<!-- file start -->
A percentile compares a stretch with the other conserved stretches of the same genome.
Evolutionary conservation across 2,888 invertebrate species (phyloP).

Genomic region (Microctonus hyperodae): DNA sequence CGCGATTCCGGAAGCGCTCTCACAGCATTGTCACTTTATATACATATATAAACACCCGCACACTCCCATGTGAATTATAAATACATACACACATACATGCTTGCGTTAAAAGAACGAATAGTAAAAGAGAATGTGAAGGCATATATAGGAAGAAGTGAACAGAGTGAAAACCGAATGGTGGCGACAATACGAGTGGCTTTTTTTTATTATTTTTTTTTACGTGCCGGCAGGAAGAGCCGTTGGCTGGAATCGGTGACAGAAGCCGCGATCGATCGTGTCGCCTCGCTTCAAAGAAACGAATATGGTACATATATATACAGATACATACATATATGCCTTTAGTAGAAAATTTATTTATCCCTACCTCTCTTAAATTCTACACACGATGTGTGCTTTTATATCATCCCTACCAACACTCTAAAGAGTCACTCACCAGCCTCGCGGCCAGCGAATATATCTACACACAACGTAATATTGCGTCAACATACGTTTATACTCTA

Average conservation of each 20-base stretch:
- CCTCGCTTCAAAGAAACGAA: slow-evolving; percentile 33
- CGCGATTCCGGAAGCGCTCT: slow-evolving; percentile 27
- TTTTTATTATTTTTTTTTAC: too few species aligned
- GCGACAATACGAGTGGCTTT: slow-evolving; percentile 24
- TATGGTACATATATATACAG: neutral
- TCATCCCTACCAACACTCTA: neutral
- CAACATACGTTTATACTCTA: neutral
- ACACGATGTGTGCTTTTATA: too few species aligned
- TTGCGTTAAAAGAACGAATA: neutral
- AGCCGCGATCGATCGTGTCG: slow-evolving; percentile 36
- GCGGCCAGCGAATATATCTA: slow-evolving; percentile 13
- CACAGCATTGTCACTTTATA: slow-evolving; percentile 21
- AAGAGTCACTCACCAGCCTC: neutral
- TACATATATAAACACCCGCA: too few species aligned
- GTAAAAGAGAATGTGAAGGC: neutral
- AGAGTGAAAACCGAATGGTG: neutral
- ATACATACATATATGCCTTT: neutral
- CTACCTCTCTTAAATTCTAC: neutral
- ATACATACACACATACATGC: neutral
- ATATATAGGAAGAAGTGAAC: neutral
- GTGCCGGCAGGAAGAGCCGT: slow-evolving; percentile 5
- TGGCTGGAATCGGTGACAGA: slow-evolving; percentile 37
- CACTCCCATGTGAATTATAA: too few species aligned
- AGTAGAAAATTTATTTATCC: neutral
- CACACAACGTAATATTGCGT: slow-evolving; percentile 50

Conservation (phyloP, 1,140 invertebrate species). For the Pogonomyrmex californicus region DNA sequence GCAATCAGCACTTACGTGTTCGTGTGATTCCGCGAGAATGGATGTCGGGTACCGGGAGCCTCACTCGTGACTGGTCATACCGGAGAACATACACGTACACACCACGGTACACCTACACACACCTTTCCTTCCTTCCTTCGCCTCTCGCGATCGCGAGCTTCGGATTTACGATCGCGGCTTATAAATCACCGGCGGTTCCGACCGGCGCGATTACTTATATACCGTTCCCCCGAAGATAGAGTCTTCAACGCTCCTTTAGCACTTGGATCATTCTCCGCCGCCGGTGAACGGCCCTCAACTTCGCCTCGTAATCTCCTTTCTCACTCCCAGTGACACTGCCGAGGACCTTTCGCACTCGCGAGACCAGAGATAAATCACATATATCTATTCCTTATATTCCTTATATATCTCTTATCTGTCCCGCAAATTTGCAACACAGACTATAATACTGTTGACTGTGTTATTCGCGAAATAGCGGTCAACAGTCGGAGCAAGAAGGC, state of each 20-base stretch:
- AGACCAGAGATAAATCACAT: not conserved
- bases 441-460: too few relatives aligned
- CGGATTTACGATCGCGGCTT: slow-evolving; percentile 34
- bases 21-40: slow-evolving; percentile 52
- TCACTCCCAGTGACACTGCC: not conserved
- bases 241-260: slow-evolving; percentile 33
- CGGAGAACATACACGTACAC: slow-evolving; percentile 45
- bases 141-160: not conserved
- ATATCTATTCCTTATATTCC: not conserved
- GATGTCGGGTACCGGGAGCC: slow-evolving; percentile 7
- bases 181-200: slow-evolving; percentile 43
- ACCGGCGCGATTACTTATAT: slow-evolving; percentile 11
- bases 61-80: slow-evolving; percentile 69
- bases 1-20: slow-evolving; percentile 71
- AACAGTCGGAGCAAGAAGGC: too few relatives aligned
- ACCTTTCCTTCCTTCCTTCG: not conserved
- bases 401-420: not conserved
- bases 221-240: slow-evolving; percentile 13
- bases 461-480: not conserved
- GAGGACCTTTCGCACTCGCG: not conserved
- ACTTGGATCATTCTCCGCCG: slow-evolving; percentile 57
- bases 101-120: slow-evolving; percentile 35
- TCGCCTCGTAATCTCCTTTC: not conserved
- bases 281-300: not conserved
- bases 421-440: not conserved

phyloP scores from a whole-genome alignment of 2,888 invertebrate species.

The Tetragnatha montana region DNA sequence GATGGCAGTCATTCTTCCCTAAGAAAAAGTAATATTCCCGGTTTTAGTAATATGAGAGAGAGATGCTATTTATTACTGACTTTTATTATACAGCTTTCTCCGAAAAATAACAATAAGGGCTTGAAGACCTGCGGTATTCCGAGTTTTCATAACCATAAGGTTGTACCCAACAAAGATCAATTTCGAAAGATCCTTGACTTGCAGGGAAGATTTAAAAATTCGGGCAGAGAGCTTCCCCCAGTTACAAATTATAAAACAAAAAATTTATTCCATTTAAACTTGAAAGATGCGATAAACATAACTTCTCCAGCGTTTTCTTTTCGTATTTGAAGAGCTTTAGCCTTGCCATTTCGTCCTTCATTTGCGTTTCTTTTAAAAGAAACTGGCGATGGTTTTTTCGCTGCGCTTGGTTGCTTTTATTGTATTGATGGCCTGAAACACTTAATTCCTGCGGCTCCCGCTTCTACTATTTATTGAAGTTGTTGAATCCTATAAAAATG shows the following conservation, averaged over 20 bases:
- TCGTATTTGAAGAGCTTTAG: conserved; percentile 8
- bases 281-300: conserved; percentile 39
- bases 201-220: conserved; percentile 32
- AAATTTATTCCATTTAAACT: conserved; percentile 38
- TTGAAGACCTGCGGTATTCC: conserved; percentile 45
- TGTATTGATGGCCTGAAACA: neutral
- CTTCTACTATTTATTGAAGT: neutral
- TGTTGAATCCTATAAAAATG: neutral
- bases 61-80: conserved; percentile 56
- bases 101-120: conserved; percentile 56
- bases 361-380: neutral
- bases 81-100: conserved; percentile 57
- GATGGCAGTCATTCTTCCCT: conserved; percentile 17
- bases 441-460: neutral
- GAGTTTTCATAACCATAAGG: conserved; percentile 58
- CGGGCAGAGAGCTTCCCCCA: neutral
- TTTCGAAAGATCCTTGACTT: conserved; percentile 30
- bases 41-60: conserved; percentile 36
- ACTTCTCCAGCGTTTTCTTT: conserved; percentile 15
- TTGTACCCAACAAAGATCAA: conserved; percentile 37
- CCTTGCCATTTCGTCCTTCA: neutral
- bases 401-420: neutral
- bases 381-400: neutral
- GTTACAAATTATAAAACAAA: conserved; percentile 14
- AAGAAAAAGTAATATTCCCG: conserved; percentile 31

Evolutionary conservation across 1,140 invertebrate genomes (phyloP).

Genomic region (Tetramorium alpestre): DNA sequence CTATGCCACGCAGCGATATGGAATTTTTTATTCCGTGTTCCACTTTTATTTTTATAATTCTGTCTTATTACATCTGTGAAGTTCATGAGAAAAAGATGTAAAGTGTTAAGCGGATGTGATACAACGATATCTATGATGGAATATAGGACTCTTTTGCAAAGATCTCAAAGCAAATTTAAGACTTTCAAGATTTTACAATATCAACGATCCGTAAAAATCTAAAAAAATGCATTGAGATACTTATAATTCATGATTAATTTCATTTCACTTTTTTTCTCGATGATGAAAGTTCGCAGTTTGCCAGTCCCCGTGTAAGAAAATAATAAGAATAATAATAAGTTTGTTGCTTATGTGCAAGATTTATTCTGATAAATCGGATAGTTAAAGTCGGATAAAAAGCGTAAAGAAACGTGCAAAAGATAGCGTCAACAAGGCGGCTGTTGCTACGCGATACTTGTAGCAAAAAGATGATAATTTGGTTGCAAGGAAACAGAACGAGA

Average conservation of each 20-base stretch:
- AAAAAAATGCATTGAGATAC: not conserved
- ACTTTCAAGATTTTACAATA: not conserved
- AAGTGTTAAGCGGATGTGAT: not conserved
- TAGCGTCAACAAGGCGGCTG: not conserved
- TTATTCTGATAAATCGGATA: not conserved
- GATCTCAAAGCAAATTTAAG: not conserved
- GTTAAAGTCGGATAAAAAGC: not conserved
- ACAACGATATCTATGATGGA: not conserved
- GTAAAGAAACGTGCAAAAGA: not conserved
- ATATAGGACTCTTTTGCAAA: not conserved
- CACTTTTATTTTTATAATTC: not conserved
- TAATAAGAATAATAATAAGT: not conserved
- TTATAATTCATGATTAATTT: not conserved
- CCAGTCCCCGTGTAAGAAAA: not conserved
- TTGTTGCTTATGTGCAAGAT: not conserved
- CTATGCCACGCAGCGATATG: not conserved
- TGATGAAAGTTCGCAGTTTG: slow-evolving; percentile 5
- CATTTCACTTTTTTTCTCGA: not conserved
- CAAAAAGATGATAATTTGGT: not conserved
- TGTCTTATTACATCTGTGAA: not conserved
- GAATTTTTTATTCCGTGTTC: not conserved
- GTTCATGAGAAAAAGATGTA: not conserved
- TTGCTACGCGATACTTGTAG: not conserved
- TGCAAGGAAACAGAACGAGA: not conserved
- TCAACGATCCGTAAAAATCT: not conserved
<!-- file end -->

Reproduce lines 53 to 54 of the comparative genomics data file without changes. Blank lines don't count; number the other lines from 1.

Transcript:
- TCGCCTCGTAATCTCCTTTC: not conserved
- bases 281-300: not conserved